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HGNC Newsletter Winter 2014-2015

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There are currently 39,400 approved symbols 

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In this newsletter

Welcome to Susan

New improved Gene Families (beta release)

Coming soon: an improved Search facility

Gene Symbols in the News

Meeting News

Publications

 


Welcome to Susan

We would like to introduce a new member of our team, Susan Tweedie, who joined the project as a nomenclature advisor in December. Susan studied Genetics at the University of Glasgow and completed a molecular biology PhD at University College London. Following postdoctoral research on a variety of topics including parasitology and eukaryotic DNA methylation, she left the lab and completed an MRes in Bioinformatics at the University of York. Most recently she has worked as a curator at the Drosophila model organism database FlyBase where she was responsible for annotating gene function using the Gene Ontology and curating fly models of human disease.

 


New improved Gene Families (beta release)

Here at the HGNC we have been working hard over the past few months to develop new improved gene family pages, which are now available as a beta release.  We would very much like all of our newsletter readers to visit these new pages over the next six weeks and provide us with feedback. In the future the gene family pages will also be incorporated into our new Search, as described below.

Here is a summary of the improvements we have made:

Gene family index

Our gene family index is now ordered alphabetically according to family name, with root symbols shown in a separate column.  Results are paginated and the user can choose to alter the number of results per page. Typing in either search box narrows down the results based on the input, as shown in the example below.

 

Fig. 1 The new gene family index

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New gene family pages
 
Our gene family pages have also been redesigned to provide more information, conform to a more standardised format, and make it easier to browse between families.  An example gene family page for Cholinergic receptors, muscarinic is shown below.
 
 
Fig. 2 The new Gene Family page for "Cholinergic receptors, muscarinic"
 
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Gene family names, IDs and aliases

Each gene family now has a unique numerical ID that forms the last part of the gene family page URL to aid linking and downloading.  For example the numerical ID for "Cholinergic receptors, muscarinic" is 180.  Each family also has a unique gene family name and, where a family has a root symbol, this is shown in parentheses next to the name.  Please note that not all gene family pages equate to a particular set of genes with the same root symbol; in these cases only a gene family name is displayed.  Other commonly-used gene family names and abbreviations are listed following the text “Also known as:” e.g. "Cholinergic receptors, muscarinic" are also known as "Muscarinic acetylcholine receptors", "Muscarinic receptors" and "mAChRs".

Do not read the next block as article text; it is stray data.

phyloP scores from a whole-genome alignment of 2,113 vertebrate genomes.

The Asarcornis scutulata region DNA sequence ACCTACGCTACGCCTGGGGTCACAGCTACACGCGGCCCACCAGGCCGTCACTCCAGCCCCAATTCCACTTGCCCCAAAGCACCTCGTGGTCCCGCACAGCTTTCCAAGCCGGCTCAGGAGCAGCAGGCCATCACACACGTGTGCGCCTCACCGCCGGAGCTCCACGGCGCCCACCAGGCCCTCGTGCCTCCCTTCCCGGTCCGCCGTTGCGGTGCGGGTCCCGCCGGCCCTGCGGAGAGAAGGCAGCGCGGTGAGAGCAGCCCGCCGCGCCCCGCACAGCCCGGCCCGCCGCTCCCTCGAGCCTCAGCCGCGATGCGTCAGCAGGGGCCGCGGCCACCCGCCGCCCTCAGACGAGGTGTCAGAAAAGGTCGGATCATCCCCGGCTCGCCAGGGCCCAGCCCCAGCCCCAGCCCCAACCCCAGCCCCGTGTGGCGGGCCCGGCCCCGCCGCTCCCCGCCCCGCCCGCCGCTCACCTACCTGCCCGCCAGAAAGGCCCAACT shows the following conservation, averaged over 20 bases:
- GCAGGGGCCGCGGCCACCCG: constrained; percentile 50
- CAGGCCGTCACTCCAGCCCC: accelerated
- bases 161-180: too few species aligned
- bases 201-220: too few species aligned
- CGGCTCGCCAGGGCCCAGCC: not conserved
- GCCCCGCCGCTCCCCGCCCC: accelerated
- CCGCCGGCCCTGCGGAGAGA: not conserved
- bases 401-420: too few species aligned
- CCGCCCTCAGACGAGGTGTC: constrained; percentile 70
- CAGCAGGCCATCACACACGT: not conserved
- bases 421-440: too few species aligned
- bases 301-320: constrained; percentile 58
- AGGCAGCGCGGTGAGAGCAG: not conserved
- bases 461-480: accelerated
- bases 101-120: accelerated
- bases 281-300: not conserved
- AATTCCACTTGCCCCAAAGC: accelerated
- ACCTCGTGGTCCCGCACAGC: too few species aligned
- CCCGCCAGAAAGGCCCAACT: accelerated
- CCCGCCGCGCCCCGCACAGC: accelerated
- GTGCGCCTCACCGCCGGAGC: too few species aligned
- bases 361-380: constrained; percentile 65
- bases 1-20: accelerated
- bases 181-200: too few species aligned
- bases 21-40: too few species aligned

Gene family hierarchy map

The new gene family pages provide an improved display of curated hierarchical relationships between families and allow users to browse easily through each hierarchy.  As shown in Fig. 2 all gene families that fall into hierarchies include a “Gene family hierarchy map”.  Clicking on any gene family within the map opens a pop-up that contains a link to that particular gene family page and highlights the current gene family and its direct relatives, and connects them with a red outline.  Users can move each gene family within the page by clicking and dragging the box. In addition to the map, text links to any related families are provided within the page.  For example, in Fig 2 there are direct links to the Amine receptors and Cholinergic receptors.

Gene family descriptions

Many of our gene family pages now contain a description of the family.  These are often from Wikipedia (as shown in Fig 2) or UniProt (e.g. Integrins), in which case the source is clearly marked with a link through to the original page; in some cases the descriptions have been written by HGNC curators and these can be identified by [Source: HGNC] (e.g. IGH orphons); if they come from another source this will be clearly displayed within square brackets.

Example gene mapped domains graphic

Where gene family members share a particular protein domain we often show a graphical display of the protein domain structure for an example gene family member, which is sourced from Pfam via UniProt ID.  In Fig. 2 the domain structure is shown for the product of the CHRM1 gene.  Clicking on a domain within the graphic takes the user through to the Pfam description page for that domain.